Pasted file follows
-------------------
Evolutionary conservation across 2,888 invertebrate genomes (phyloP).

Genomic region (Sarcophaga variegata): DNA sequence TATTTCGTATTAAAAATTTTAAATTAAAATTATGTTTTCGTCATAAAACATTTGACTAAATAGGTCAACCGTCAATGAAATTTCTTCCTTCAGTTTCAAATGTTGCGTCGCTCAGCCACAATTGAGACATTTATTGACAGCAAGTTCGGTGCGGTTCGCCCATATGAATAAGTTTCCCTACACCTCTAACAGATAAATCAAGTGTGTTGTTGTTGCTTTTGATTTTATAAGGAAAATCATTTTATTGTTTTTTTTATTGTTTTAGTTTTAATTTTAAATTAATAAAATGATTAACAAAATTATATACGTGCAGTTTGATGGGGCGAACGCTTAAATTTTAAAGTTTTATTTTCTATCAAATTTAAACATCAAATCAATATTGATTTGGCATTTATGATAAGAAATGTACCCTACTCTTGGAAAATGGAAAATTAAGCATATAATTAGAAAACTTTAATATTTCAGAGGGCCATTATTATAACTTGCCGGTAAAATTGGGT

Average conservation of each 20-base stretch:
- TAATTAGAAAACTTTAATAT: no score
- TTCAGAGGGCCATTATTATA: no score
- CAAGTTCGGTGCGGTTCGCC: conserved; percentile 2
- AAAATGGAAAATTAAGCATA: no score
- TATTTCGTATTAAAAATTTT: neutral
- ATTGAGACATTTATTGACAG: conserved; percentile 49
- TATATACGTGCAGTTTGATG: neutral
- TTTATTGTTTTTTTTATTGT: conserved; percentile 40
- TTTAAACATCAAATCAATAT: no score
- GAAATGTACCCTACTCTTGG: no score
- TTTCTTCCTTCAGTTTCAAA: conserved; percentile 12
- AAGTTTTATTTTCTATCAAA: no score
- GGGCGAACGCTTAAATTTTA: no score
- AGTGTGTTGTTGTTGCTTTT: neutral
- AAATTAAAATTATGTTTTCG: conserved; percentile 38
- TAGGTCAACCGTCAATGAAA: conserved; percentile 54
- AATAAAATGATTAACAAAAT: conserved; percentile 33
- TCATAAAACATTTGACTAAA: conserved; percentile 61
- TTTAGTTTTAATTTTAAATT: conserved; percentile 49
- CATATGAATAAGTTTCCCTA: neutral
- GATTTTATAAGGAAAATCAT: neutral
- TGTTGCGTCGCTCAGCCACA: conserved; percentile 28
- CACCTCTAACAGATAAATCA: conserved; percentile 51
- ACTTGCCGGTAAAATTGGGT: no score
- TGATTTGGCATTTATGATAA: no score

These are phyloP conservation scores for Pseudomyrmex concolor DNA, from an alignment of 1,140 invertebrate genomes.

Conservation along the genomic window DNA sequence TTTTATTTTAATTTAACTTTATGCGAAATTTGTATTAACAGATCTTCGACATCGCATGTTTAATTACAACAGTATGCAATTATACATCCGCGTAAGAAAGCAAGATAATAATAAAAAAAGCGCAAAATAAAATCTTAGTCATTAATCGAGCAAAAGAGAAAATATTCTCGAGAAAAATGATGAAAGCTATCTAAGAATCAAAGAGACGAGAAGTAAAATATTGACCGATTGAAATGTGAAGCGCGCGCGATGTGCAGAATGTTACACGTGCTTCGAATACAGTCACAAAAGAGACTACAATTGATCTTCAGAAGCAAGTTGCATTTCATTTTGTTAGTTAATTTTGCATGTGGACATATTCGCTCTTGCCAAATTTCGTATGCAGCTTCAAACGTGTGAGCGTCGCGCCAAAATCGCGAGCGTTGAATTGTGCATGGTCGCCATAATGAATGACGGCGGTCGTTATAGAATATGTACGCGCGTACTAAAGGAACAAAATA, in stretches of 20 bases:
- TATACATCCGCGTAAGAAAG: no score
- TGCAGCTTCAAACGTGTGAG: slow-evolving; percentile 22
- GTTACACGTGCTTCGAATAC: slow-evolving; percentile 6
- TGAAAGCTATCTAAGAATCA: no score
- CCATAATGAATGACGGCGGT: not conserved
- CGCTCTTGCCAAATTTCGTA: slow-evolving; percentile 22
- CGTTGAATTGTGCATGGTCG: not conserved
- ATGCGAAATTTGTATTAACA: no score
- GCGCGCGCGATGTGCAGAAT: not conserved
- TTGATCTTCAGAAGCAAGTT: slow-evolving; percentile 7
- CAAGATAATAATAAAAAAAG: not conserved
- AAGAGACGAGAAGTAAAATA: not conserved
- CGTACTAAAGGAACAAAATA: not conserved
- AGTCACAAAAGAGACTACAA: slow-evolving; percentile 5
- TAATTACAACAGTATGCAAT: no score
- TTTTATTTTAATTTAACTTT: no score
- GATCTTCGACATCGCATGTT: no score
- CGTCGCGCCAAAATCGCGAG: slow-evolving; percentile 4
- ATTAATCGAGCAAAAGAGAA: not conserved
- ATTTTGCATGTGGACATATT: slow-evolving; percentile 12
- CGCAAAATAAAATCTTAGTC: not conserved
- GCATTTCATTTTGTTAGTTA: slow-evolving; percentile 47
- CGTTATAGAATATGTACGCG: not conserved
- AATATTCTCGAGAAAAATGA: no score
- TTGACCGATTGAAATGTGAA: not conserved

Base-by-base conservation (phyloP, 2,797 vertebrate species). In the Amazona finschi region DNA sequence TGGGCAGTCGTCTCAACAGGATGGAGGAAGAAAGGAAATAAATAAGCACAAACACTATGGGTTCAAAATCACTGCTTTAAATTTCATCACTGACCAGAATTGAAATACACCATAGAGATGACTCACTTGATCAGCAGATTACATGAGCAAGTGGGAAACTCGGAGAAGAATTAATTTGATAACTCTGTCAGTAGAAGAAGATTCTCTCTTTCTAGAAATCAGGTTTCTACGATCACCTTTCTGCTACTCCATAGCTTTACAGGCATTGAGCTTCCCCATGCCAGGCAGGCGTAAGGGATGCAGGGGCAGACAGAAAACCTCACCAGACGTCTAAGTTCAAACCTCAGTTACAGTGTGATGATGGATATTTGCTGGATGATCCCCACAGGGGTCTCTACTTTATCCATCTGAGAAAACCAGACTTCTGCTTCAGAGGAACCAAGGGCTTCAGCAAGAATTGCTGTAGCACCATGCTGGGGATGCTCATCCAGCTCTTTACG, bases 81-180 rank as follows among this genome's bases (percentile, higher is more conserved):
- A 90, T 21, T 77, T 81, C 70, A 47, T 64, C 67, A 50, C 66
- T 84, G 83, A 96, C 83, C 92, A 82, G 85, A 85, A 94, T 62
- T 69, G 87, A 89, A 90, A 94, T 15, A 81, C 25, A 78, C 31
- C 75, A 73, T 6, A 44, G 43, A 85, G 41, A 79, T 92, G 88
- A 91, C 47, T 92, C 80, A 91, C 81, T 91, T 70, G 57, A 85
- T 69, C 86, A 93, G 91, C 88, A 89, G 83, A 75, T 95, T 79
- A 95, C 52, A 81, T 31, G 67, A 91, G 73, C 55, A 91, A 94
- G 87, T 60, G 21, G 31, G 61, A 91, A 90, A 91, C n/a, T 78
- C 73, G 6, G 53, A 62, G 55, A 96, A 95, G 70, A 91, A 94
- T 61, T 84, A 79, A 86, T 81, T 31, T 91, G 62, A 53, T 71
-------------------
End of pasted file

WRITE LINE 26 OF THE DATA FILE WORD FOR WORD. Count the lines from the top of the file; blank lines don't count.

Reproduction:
- CACCTCTAACAGATAAATCA: conserved; percentile 51